Sunday, 17 May 2015
Ripped By: ChrisGoesRock
Source: Japan 24 Bit Remaster
Singin' the Blues is the 1956 debut album by blues performer B.B. King on the Bihari brothers' Crown label. Among its tracks, the album gathered together five charting singles. "You Upset Me, Baby" was the highest charting single, reaching #1 on Billboard's "Black Singles" chart. Other charting singles include "Every Day I Have the Blues" (#8), "Ten Long Years" (#9), "Crying Won't Help You" (#15), "Bad Luck" (#3) and "Sweet Little Angel" (#6). The album was originally released on the Crown subsidiary of Modern Records and has been reissued several times, as part of a two-album combined CD alongside King's second release The Blues and with bonus tracks by Japanese label P-Vine Records and U.K. label Ace Records (UK). On "Please Love Me", King combines T-Bone Walker's hard-picking, distorted guitar style with his own mournful singing.
His reign as King of the Blues has been as long as that of any monarch on earth. Yet B.B. King continues to wear his crown well. At age 76, he is still light on his feet, singing and playing the blues with relentless passion. Time has no apparent effect on B.B., other than to make him more popular, more cherished, more relevant than ever. Don't look for him in some kind of semi-retirement; look for him out on the road, playing for people, popping up in a myriad of T.V. commercials, or laying down tracks for his next album. B.B. King is as alive as the music he plays, and a grateful world can't get enough of him.
For more than half a century, Riley B. King - better known as B.B. King - has defined the blues for a worldwide audience. Since he started recording in the 1940s, he has released over fifty albums, many of them classics. He was born September 16, 1925, on a plantation in Itta Bena, Mississippi, near Indianola. In his youth, he played on street corners for dimes, and would sometimes play in as many as four towns a night. In 1947, he hitchhiked to Memphis, TN, to pursue his music career. Memphis was where every important musician of the South gravitated, and which supported a large musical community where every style of African American music could be found. B.B. stayed with his cousin Bukka White, one of the most celebrated blues performers of his time, who schooled B.B. further in the art of the blues.
B.B.'s first big break came in 1948 when he performed on Sonny Boy Williamson's radio program on KWEM out of West Memphis. This led to steady engagements at the Sixteenth Avenue Grill in West Memphis, and later to a ten-minute spot on black-staffed and managed Memphis radio station WDIA. "King's Spot," became so popular, it was expanded and became the "Sepia Swing Club." Soon B.B. needed a catchy radio name. What started out as Beale Street Blues Boy was shortened to Blues Boy King, and eventually B.B. King.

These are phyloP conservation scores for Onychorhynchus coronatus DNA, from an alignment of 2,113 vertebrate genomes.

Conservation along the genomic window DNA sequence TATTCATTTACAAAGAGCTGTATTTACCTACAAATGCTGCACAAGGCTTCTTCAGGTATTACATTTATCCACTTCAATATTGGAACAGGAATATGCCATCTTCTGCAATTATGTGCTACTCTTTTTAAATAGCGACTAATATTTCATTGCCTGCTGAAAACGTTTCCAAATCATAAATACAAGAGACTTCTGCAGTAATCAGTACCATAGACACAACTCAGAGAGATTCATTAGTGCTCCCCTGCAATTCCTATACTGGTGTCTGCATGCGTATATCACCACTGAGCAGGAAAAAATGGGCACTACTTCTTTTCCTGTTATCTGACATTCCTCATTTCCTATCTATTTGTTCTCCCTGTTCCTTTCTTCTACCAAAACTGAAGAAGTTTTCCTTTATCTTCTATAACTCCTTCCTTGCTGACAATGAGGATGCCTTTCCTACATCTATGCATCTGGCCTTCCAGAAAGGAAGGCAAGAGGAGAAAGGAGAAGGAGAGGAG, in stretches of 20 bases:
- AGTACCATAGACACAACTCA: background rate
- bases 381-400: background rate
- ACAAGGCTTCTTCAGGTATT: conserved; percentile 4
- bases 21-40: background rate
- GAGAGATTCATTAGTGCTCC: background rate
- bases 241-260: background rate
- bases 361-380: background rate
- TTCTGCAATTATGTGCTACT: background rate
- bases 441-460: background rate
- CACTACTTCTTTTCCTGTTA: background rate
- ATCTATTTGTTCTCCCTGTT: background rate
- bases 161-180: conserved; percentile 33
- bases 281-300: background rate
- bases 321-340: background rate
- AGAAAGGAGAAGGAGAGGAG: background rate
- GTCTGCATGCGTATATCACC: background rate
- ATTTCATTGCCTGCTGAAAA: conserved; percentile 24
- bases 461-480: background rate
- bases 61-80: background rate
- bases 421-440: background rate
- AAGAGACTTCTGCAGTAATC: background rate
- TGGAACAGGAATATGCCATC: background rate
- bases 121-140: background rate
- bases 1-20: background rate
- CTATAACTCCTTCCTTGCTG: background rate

In the mid-1950s, while B.B. was performing at a dance in Twist, Arkansas, a few fans became unruly. Two men got into a fight and knocked over a kerosene stove, setting fire to the hall. B.B. raced outdoors to safety with everyone else, then realized that he left his beloved $30 acoustic guitar inside, so he rushed back inside the burning building to retrieve it, narrowly escaping death. When he later found out that the fight had been over a woman named Lucille, he decided to give the name to his guitar to remind him never to do a crazy thing like fight over a woman. Ever since, each one of B.B.'s trademark Gibson guitars has been called Lucille.
Soon after his number one hit, "Three O'Clock Blues," B.B. began touring nationally. In 1956, B.B. and his band played an astonishing 342 one-night stands. From the chitlin circuit with its small-town cafes, juke joints, and country dance halls to rock palaces, symphony concert halls, universities, resort hotels and amphitheaters, nationally and internationally, B.B. has become the most renowned blues musician of the past 40 years.
01. "Please Love Me" – 2:51
02. "You Upset Me Baby" – 3:04
03. "Every Day I Have the Blues" (Pinetop Sparks) – 2:49
04. "Bad Luck" (Ivory Joe Hunter) – 2:54
05. "3 O'Clock Blues" (Lowell Fulson) – 3:03
06. "Blind Love" – 3:06
07. "Woke Up This Morning" – 2:59
08. "You Know I Love You" – 3:06
09. "Sweet Little Angel" (Lucille Bogan, ? Smith) – 3:00
10. "Ten Long Years" – 2:49
11. "Did You Ever Love a Woman" (Dwight Moore) – 2:34
12. "Crying Won't Help You" (Hudson Whittaker) – 3:00